As it is “Michael Mann Week” here at The Film Nest (our first official “person week”), one of the keys to making the whole week fly skyward is the Career Retrospective piece. Mann has been the perfect subject to take a closer look at, as he has a long history of success in film, he has been an innovator, he has a distinct style, and he is renowned for his directorial and writing prowess. He has brought together big name stars, and subsequently made even bigger stars of them. He is a marksman that crafts what are simply some of the most beautiful and tense environments around. He is known for directing realistic action in particular, reaching a plane that few others are on. He is the anti-Michael Bay in that regard, yet can easily go toe-to-toe with him in the action department.
Mann went to London Film School in the 1960′s and after cutting his teeth in various forms of entertainment media, he eventually directed his first feature for cinema with 1981′s Thief. We won’t look at that project here, as it was discussed at length earlier this week in a First Features piece. We wanted to take a brief look at several of the director’s other films though, both home runs and missteps, and perhaps give you some anecdotal information on them along the way. As for Public Enemies, released into theaters this week and in large part the reason for our celebration of Michael’s works at this time, you can get our full review on the film later this week.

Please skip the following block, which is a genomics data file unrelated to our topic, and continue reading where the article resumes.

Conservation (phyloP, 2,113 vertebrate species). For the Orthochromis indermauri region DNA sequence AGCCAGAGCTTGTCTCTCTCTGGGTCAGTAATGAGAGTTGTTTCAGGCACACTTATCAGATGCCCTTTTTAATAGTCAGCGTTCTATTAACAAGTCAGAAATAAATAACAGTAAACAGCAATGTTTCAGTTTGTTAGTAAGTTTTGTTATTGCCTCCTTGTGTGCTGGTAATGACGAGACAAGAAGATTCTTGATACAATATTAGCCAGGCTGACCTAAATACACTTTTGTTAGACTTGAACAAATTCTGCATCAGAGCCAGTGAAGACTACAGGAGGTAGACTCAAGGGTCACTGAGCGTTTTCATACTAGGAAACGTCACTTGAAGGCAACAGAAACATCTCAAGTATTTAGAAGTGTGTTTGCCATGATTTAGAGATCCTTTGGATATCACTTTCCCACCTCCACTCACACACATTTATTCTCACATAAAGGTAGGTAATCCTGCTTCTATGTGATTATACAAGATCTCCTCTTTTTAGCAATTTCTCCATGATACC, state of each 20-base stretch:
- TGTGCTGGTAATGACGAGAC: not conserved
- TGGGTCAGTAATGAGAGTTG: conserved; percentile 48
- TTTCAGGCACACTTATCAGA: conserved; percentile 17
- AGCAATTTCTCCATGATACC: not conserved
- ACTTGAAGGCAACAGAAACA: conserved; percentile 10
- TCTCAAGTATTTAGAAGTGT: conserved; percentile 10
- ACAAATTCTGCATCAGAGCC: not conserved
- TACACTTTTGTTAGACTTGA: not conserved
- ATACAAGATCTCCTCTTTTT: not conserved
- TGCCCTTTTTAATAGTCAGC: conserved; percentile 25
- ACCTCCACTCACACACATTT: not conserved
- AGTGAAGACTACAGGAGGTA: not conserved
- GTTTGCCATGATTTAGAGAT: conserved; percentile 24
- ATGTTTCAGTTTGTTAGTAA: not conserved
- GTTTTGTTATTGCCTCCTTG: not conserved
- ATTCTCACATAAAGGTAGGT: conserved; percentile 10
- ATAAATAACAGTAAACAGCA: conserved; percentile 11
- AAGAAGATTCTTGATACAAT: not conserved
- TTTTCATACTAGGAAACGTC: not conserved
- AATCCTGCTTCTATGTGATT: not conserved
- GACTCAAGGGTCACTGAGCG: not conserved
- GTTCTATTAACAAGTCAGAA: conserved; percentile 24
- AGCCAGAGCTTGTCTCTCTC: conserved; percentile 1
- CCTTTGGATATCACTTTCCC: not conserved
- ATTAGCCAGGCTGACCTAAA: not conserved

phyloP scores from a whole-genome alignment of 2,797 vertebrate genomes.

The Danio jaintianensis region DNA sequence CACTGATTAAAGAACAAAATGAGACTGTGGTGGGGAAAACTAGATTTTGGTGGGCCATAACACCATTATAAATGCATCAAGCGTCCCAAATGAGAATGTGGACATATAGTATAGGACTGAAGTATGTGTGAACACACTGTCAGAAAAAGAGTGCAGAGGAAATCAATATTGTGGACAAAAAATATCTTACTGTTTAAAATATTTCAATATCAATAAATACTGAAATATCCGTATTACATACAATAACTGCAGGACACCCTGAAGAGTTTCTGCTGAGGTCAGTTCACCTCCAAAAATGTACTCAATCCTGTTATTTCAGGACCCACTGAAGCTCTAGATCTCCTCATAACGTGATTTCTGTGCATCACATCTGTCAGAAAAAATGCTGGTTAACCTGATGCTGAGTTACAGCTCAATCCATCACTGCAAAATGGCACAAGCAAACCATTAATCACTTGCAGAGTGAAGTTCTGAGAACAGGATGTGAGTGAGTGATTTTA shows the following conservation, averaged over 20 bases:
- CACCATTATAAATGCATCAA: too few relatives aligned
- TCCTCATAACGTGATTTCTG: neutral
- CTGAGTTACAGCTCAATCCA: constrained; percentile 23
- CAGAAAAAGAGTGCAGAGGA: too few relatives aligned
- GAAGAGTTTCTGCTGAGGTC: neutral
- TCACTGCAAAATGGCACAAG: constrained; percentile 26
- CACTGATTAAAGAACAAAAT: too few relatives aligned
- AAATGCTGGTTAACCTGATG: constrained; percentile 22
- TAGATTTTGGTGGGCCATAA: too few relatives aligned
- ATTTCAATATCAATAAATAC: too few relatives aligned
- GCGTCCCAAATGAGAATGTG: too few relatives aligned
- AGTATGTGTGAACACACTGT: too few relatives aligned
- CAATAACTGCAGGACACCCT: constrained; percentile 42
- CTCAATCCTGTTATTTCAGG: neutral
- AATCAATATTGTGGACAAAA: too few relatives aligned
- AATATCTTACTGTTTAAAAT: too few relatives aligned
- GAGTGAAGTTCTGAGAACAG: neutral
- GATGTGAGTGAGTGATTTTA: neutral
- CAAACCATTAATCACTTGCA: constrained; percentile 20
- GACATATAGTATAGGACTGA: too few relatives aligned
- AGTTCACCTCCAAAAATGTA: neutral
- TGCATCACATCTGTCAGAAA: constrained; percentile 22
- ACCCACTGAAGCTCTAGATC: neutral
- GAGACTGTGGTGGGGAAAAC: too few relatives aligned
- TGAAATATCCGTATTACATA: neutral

The original prequel to the Silence of the Lambs, based on the Thomas Harris novel, this film showed hints of the Mann that we would come to know over the next two decades. An underrated film, better than its reinterpretation in 2002′s Red Dragon by Brett Ratner, Manhunter had little known Brian Cox as Hannibal Lecter and William Peterson of “CSI” fame as the FBI agent tracking him. I wasn’t expecting this to be the treat it was when I saw it, but Mann racheted up the tension and scored solid acting from the leads involved.
The vivid color palette that Mann has become recognized for was present here, as he began to develop the artistic camera angles that I love seeing in his films. The emotional struggle that grips Peterson’s character is one of the films highlights as this is far less about Lecter than Demme’s brilliant “Silence” is, but the intensity of a man tracking that serial killer is embodied thoroughly with a director clearly growing into his craft, understanding how to helm a thriller on a ground, realistic, and intense level. Recommended for those that are interested in Mann’s works and also those who have followed Hopkins signature role of Lecter, to see what another capable actor did with the role, long before Hopkins set his face into the half leather mask.